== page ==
Symbolic boundaries, cultural differences and ethnic conflicts have gained significance and new meanings in a global situation characterized by the dissolution of traditional political and societal structures. Communications and political and economic interactions increasingly cross the borders of states, nations and ethnic communities, and yet symbolic borders and separate group identities are nevertheless asserted. The perceived efforts of migrants to maintain their cultural and ethnic identities are often blamed as a cause of conflict within nation states. This intriguing volume recognizes that migrants with an Islamic background are seen as especially problematic cases. Turks are the biggest category among Muslim migrants in Europe and more than one third of all Muslim migrants in Europe are from Turkey. Referring primarily to immigration from Turkey, this book combines both exemplary case studies of Turks within Europe and theoretical papers with innovative perspectives on the relations between integration and identity.
’…an important and timely volume by an impressive group of scholars. It avoids the lack of cohesiveness common in edited works, and although focused on Western Europe contains numerous lessons and comparisons for other immigrant-receiving societies such as North America and Australia.’ Journal of International Migration and Integration ’This is an extremely useful and informative book, looking at how identities are forged, how they co-exist, and how they change over time. There is a wealth of empirical observation coming from a wide range of research…’ Church & Race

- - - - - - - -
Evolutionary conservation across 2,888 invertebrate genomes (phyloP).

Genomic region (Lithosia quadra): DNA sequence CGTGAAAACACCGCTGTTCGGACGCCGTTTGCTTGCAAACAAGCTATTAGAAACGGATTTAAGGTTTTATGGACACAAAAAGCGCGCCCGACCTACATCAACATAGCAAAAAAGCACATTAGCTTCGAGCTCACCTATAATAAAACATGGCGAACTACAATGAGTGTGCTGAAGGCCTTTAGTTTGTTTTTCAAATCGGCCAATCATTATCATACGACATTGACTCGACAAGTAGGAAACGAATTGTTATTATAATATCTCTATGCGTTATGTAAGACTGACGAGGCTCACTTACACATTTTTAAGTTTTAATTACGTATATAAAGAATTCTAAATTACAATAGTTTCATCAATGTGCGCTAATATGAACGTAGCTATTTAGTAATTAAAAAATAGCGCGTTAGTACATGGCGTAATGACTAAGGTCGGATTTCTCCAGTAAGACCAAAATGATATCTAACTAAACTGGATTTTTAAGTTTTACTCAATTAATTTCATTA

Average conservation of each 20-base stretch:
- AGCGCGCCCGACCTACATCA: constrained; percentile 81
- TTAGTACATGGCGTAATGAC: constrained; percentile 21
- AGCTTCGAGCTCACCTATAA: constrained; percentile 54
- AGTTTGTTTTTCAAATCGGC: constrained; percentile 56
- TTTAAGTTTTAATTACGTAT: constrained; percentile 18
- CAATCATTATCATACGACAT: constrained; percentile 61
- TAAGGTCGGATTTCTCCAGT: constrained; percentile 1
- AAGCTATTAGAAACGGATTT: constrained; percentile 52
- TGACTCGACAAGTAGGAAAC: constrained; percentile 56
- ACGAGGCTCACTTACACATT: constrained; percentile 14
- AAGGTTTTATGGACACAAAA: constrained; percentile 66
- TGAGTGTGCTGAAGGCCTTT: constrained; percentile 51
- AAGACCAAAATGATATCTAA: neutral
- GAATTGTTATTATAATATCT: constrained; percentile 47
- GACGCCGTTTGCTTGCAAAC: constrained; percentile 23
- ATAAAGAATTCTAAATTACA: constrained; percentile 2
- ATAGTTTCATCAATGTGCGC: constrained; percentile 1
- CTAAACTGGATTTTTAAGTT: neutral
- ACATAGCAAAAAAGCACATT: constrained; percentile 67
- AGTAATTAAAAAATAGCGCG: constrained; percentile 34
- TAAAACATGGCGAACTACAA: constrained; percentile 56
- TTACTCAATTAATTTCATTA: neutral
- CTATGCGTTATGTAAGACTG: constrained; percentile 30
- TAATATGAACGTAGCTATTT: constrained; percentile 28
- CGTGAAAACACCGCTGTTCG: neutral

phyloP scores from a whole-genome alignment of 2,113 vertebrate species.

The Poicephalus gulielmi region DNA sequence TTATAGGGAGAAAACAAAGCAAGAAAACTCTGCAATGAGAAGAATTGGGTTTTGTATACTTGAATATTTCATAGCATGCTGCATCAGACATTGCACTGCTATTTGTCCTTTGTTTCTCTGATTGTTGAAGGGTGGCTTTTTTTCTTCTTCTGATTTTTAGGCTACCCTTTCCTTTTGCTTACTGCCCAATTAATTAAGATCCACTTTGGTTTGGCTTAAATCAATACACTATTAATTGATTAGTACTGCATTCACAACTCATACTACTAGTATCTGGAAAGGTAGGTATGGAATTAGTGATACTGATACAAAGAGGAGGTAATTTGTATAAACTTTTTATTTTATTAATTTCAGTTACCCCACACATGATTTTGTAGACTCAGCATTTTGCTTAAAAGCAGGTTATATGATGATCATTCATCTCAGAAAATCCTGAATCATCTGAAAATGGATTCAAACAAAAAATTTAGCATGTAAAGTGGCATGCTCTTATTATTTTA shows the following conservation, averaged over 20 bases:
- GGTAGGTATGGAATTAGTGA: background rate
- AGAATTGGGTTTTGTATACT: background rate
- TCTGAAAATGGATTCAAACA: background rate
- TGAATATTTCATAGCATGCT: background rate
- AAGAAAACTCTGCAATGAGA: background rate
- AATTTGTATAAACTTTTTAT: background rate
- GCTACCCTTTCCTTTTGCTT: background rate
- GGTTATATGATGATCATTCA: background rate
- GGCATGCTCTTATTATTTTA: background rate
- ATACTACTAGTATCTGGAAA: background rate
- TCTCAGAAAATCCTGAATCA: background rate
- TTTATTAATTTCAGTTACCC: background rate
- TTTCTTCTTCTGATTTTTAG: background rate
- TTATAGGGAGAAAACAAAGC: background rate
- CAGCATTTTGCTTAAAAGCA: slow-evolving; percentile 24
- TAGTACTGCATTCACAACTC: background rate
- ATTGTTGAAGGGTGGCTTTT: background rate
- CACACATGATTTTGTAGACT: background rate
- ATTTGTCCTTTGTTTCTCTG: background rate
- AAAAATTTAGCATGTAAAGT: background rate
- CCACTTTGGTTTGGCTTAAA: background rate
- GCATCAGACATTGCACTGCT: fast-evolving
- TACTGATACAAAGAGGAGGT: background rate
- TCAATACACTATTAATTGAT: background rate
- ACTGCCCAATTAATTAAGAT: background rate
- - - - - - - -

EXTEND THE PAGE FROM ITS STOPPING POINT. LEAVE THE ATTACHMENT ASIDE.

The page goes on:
Contents: Introduction: collective identities and social integration, Rosemarie Sackmann. Part I: Collective Identity and Social Integration: Collective identity, cultural difference and the developmental trajectories of immigrant groups, Bernhard Peters; Public culture in societies of immigration, Rainer BaubÃ¶ck; Spheres of integration: towards a differentiated and reflexive ethnic minority policy, Godfried Engbersen; New forms of Britishness: post-immigration ethnicity and hybridity in Britain, Tariq Modood; Religious traditionality in multicultural Europe, Ursula Apitzsch. Part II: The Self-Localization of Migrants: Custom tailored Islam? Second generation female students of Turko-Muslim origin in Germany and their concept of religiousness in the light of modernity and education, Yasemin Karakasoglu; Post-migration Islam: negotiating space in Dutch society, Thijl Sunier; The first generation of Turkish male migrants - a 'Second Hand Image' or a 'First Hand Image'?, Margret Spohn; Collective identities of Turkish migrants in Germany - the aspect of self-localization, Kathrin PrÃ¼mm, Rosemarie Sackmann and Tanjev Schultz. Part III: Where is 'Home'? The Perspective of Transnational Theories: Adolescent positioning in urban space - locality and transnationality, Sven Sauter; Between Europe and nation-states: the Turkish transnational community, Riva Kastoryano; Amalgamating newcomers, national minority, and diaspora - integration(s) of immigrants from Poland in Germany, Thomas Faist; Postscript: cultural difference and collective identity in processes of integration, Rosemarie Sackmann; Index.
The Research in Migration and Ethnic Relations series has been at the forefront of research in its field for over ten years. The series has built an international reputation for cutting edge theoretical work, for comparative research, particularly on Europe, and for nationally-based studies with broader relevance to international issues. Published in association with the European Research Centre on Migration and Ethnic Relations (ERCOMER), Utrecht University, it draws contributions from the best international scholars in the field, offering an interdisciplinary perspective on some of the key issues facing the contemporary world.